- Provision 9 establishes nurses’ obligation to include social justice principles in health policies.
Why Is Nursing Advocacy Important?
Advocacy in nursing is important for many reasons. For example, the previously mentioned study in Nursing Ethics noted that nursing advocacy can:
- Improve public health
- Increase collaboration among health care professionals, patients, and patients families
- Enhance the quality of care
- Improve the safety of vulnerable patients
- Elevate patients’ sense of empowerment
- Improve patient access to health care
Nurses themselves can also get a morale boost from patient advocacy. Specifically, the study noted that nurses can strengthen their own self-concept, self-motivation, and job satisfaction by advocating on their patients’ behalf. However, the study also cautioned that health care organizations need to be supportive of nurses’ advocacy efforts; otherwise, nurses may experience feelings of isolation.
What Are the Barriers to Nursing Advocacy?
Certain barriers can impair nurses’ ability to advocate for their patients. A 2020 study published in the journal Nursing Open identified an overall lack of cooperation among patients, health care professionals, and health care organizations as the primary barrier to patient advocacy. As components of that overall lack of cooperation, the following more specific barriers to nursing advocacy were identified in the study:
- Health care organizations’ bureaucracy
- Working environment inadequacies, such as lack of support from doctors or limited supplies of medical equipment
- Inadequate communication and interpersonal skills among staff
- Lack of support from health care organizations’ legal teams
- Lack of support from patients’ families
- Limitations on patients’ financial resources
- Nurses’ fear of negative outcomes from advocacy, such as being fired or transferred
- Nurses’ lack of belief in patient advocacy
- Nurses’ limited knowledge regarding patient advocacy
- Patient-related factors or barriers, such as culture, limited literacy, or strongly held ideologies or religious beliefs
Nurses in leadership roles need to be aware of the barriers to nursing advocacy so that they can implement strategies to address them.
What Advocacy Strategies in Nursing Are Effective?
Several effective advocacy strategies in nursing exist at both the patient and the health care organization levels.
Nursing Advocacy Strategies at the Patient Level
A 2018 article in the journal Oncology Nursing News offered these strategies that nurses can implement to advocate for patients:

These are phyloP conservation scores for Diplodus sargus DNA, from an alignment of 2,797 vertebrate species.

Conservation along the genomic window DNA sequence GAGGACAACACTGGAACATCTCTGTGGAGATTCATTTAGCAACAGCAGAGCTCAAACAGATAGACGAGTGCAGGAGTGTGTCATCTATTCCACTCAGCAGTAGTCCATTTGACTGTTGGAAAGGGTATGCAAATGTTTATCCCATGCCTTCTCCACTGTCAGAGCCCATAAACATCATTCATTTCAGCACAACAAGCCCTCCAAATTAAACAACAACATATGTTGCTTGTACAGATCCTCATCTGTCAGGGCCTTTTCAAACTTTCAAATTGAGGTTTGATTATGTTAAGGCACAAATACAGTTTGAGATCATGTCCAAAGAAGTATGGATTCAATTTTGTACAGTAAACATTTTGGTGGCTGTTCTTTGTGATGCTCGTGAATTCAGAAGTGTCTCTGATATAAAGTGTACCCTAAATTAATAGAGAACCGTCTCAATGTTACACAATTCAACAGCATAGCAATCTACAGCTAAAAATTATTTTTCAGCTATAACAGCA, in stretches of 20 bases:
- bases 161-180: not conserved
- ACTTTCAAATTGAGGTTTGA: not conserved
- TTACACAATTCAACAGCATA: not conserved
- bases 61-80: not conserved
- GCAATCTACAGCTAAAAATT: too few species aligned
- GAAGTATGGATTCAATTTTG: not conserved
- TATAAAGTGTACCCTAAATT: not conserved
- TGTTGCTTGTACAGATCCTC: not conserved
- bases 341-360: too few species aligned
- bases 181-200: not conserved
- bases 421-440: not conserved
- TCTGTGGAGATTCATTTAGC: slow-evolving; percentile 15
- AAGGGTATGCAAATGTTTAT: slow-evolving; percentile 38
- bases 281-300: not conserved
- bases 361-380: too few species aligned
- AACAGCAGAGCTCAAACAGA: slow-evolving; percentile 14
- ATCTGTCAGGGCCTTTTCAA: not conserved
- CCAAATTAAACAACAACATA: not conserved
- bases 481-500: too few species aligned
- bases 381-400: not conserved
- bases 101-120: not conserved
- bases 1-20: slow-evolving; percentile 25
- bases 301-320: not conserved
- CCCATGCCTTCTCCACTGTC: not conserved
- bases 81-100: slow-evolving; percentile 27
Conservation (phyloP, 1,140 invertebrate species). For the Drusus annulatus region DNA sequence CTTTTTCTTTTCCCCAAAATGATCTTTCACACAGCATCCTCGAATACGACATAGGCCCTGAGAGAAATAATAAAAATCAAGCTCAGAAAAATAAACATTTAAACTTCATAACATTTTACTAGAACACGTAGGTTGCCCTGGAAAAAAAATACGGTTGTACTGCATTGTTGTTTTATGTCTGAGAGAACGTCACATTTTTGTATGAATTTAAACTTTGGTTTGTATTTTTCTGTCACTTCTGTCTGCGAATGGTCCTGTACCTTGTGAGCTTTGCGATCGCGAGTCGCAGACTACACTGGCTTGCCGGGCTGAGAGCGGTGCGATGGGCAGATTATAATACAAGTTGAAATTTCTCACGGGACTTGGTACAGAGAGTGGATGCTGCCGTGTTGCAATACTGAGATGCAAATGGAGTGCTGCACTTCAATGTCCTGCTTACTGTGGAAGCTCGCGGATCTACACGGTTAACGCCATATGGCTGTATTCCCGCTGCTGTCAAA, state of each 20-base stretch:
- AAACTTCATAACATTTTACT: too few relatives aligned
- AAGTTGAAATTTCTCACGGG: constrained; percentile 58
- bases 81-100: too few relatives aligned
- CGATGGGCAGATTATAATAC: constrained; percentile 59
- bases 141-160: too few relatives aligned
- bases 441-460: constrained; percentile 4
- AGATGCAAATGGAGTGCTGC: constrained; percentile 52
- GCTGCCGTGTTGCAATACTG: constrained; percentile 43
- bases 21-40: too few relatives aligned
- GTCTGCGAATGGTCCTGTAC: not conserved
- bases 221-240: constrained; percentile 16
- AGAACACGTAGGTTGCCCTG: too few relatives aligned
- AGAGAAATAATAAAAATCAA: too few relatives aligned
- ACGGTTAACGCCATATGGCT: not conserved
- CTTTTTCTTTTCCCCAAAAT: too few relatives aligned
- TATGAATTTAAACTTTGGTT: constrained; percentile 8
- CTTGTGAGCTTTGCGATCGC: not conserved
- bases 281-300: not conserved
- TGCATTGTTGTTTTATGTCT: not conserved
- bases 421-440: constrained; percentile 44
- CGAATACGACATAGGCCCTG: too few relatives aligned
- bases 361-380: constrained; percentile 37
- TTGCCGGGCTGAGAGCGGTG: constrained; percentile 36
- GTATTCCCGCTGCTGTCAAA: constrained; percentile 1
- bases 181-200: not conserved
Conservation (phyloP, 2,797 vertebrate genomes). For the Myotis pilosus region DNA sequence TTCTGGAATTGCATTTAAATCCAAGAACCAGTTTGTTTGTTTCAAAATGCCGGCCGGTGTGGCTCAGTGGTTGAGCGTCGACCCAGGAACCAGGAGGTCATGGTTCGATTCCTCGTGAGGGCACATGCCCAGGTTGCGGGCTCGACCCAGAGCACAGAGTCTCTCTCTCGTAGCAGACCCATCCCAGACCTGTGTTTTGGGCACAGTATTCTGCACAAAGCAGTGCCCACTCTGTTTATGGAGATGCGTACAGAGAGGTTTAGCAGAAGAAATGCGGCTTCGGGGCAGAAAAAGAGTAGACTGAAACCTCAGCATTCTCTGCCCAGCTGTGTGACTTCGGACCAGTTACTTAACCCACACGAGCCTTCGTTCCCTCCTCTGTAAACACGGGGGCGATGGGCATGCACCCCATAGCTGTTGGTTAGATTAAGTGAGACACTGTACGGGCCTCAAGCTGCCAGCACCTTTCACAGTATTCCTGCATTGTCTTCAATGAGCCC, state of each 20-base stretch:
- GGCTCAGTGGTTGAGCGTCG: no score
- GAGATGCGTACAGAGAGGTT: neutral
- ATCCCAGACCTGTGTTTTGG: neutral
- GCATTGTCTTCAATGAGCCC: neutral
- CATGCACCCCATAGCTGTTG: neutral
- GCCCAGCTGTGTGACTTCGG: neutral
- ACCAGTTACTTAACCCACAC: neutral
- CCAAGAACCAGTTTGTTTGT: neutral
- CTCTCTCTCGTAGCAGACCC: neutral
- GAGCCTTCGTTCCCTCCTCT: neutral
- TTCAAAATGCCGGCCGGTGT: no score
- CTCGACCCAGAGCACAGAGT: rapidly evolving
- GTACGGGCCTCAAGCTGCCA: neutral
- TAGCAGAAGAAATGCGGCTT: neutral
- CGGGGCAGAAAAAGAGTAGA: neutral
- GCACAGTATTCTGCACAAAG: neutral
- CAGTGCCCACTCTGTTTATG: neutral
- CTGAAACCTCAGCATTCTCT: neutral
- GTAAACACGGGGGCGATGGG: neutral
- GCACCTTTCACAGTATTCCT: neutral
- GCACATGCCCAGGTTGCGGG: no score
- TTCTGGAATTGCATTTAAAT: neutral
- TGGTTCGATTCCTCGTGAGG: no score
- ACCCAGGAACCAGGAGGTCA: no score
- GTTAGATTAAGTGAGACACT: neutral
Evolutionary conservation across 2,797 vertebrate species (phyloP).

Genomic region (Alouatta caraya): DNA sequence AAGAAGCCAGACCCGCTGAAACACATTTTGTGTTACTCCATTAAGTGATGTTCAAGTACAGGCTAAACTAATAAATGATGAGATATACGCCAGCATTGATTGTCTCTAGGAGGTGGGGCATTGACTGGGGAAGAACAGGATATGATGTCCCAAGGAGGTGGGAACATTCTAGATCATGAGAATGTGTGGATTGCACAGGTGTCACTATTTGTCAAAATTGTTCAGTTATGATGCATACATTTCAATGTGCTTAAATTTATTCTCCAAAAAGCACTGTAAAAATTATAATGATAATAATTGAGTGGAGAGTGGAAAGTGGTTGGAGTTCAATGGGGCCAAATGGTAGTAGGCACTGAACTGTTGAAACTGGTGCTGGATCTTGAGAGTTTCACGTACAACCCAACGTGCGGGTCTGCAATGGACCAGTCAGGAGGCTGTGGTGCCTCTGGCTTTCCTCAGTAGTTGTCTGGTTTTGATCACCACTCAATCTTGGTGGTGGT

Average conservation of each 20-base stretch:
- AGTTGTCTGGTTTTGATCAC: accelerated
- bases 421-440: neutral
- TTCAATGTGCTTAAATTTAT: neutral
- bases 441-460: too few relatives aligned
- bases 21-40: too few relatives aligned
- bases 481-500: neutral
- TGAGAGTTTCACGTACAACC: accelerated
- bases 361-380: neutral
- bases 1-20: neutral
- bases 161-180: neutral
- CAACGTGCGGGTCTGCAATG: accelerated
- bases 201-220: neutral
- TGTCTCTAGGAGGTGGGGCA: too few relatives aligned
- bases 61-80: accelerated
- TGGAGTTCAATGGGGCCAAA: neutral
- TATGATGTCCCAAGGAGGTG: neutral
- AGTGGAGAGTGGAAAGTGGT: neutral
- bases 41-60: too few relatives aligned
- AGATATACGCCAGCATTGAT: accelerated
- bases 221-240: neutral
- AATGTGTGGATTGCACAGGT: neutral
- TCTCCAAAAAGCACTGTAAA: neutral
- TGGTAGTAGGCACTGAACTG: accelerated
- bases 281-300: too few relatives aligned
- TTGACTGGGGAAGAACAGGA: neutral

Give Patients a Voice
Simply remaining in a patient’s room while a physician discusses a diagnosis and options for treatment can make the patient feel more comfortable asking questions.
Nurses can provide patients with important information regarding how to manage their health issues and improve their quality of life. For example, nurses can provide patients who are receiving chemotherapy with information about how to take anti-nausea medication most effectively.
Protect Patients’ Rights
Learning patients’ wishes and communicating them to others can be effective in protecting patients’ right to make choices about their health.
Review for Errors
Taking the time to review for and correct errors in patients’ health care information is critical in advocating for them. By conducting reviews, nurses can identify errors, conflicting orders, or oversights in a patient’s care.
Connect Patients to the Resources They Need
Developing an awareness of community resources, such as transportation, financial assistance, and support networks, and connecting patients with the resources are important elements of nursing advocacy.
Nursing Advocacy Strategies at the Organizational Level
Nurses who are in a position to influence policies and procedures or join committees where they work can promote advocacy strategies at the organizational level. For example, a 2021 article in ONS Voice suggests:
- Arranging patient care conferences
- Requesting ethics consultations
- Serving on an ethics committee
- Working with nurse mentors
A 2018 article in HealthLeaders explained that holding patient care conferences — in which health care professionals from different disciplines confer on patients’ health care — are particularly beneficial for patients with multiple morbidities. Holding these conferences can lead to enhanced collaboration and coordination and better prioritization of patients’ health goals.